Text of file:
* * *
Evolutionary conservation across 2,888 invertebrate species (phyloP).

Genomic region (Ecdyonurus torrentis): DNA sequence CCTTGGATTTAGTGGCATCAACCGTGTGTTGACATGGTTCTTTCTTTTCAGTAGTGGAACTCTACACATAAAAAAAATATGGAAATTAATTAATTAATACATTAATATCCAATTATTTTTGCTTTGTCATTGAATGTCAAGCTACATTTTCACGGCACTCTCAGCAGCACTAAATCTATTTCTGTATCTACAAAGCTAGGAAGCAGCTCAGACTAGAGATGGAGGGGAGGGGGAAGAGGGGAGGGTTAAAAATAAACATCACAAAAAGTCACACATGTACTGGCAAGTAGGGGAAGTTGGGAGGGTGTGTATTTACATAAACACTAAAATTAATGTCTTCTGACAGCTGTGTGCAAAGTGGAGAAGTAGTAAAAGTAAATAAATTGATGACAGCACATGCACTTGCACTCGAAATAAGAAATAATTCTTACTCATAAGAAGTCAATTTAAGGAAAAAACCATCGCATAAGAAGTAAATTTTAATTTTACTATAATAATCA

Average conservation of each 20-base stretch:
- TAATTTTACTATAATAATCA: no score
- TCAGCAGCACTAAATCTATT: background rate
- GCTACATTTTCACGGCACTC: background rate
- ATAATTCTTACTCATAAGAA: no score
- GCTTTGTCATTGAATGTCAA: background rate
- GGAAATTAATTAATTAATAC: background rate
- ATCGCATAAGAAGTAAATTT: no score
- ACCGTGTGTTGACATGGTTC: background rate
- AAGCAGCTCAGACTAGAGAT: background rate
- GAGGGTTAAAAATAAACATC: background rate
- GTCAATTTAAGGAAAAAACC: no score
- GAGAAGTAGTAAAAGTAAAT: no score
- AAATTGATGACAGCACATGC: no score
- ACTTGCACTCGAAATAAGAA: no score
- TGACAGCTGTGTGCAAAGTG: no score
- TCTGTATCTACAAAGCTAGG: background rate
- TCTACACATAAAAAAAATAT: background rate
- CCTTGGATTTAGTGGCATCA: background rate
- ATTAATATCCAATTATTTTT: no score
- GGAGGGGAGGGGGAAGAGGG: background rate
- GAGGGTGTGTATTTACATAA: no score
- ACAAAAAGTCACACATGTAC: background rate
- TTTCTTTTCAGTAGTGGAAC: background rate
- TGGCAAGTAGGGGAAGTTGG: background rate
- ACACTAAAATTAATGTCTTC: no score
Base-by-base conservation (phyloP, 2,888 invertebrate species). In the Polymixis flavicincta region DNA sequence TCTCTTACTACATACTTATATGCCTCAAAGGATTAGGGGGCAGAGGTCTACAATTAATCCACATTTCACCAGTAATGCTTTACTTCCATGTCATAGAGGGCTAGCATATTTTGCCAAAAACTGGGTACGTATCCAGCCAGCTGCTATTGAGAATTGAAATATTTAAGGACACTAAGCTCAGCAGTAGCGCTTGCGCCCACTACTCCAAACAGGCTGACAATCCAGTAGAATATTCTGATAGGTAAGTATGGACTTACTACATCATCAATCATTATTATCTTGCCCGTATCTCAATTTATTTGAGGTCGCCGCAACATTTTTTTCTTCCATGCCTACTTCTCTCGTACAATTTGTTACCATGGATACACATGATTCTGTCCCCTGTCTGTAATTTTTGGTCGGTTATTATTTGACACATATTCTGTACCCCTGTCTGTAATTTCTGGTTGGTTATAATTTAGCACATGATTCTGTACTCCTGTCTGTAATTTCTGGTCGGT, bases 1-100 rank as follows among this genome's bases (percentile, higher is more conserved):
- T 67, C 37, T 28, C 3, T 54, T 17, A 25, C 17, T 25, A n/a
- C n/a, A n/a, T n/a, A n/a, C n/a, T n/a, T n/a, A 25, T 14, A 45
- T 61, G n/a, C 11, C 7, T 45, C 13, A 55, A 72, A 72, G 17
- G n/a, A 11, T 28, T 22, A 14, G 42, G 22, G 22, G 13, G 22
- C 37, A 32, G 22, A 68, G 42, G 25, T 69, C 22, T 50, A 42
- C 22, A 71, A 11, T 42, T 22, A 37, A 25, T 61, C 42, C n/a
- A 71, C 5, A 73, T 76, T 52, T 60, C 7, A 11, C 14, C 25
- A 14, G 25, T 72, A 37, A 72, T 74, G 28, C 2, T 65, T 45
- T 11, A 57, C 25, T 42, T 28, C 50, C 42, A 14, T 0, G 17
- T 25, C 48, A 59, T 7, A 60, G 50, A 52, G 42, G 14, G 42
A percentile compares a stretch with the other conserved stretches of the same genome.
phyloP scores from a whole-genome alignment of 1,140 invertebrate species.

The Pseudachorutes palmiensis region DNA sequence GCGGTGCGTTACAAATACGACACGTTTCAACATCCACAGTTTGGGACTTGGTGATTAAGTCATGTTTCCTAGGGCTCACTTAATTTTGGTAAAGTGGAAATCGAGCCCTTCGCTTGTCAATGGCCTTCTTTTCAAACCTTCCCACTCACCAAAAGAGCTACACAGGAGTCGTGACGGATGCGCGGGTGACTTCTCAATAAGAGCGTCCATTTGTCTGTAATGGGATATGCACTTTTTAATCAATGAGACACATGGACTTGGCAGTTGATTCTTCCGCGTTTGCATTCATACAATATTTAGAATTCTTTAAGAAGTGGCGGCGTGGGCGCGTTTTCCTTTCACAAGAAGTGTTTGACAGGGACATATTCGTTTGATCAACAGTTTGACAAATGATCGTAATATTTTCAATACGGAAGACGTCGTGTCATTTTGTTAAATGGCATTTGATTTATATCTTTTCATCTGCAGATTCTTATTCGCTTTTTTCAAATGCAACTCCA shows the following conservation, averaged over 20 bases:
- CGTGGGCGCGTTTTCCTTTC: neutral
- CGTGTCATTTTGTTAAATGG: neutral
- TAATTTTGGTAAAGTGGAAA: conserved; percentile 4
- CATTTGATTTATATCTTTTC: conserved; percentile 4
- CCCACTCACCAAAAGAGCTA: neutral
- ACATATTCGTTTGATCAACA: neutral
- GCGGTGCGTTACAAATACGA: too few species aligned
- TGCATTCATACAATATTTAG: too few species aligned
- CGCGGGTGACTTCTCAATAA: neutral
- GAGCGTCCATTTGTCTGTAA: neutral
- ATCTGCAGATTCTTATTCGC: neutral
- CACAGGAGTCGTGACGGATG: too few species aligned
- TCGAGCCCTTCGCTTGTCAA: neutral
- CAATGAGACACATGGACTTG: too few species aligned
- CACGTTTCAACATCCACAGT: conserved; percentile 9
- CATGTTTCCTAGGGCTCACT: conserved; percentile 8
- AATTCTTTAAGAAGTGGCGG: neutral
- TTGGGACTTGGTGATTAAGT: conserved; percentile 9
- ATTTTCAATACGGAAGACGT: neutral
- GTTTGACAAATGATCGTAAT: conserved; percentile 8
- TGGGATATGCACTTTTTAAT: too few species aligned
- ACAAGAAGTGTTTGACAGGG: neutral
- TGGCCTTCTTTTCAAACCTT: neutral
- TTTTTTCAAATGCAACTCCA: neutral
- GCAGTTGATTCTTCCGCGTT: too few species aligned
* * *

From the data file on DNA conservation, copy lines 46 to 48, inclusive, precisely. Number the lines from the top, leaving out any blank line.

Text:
- CATTTGATTTATATCTTTTC: conserved; percentile 4
- CCCACTCACCAAAAGAGCTA: neutral
- ACATATTCGTTTGATCAACA: neutral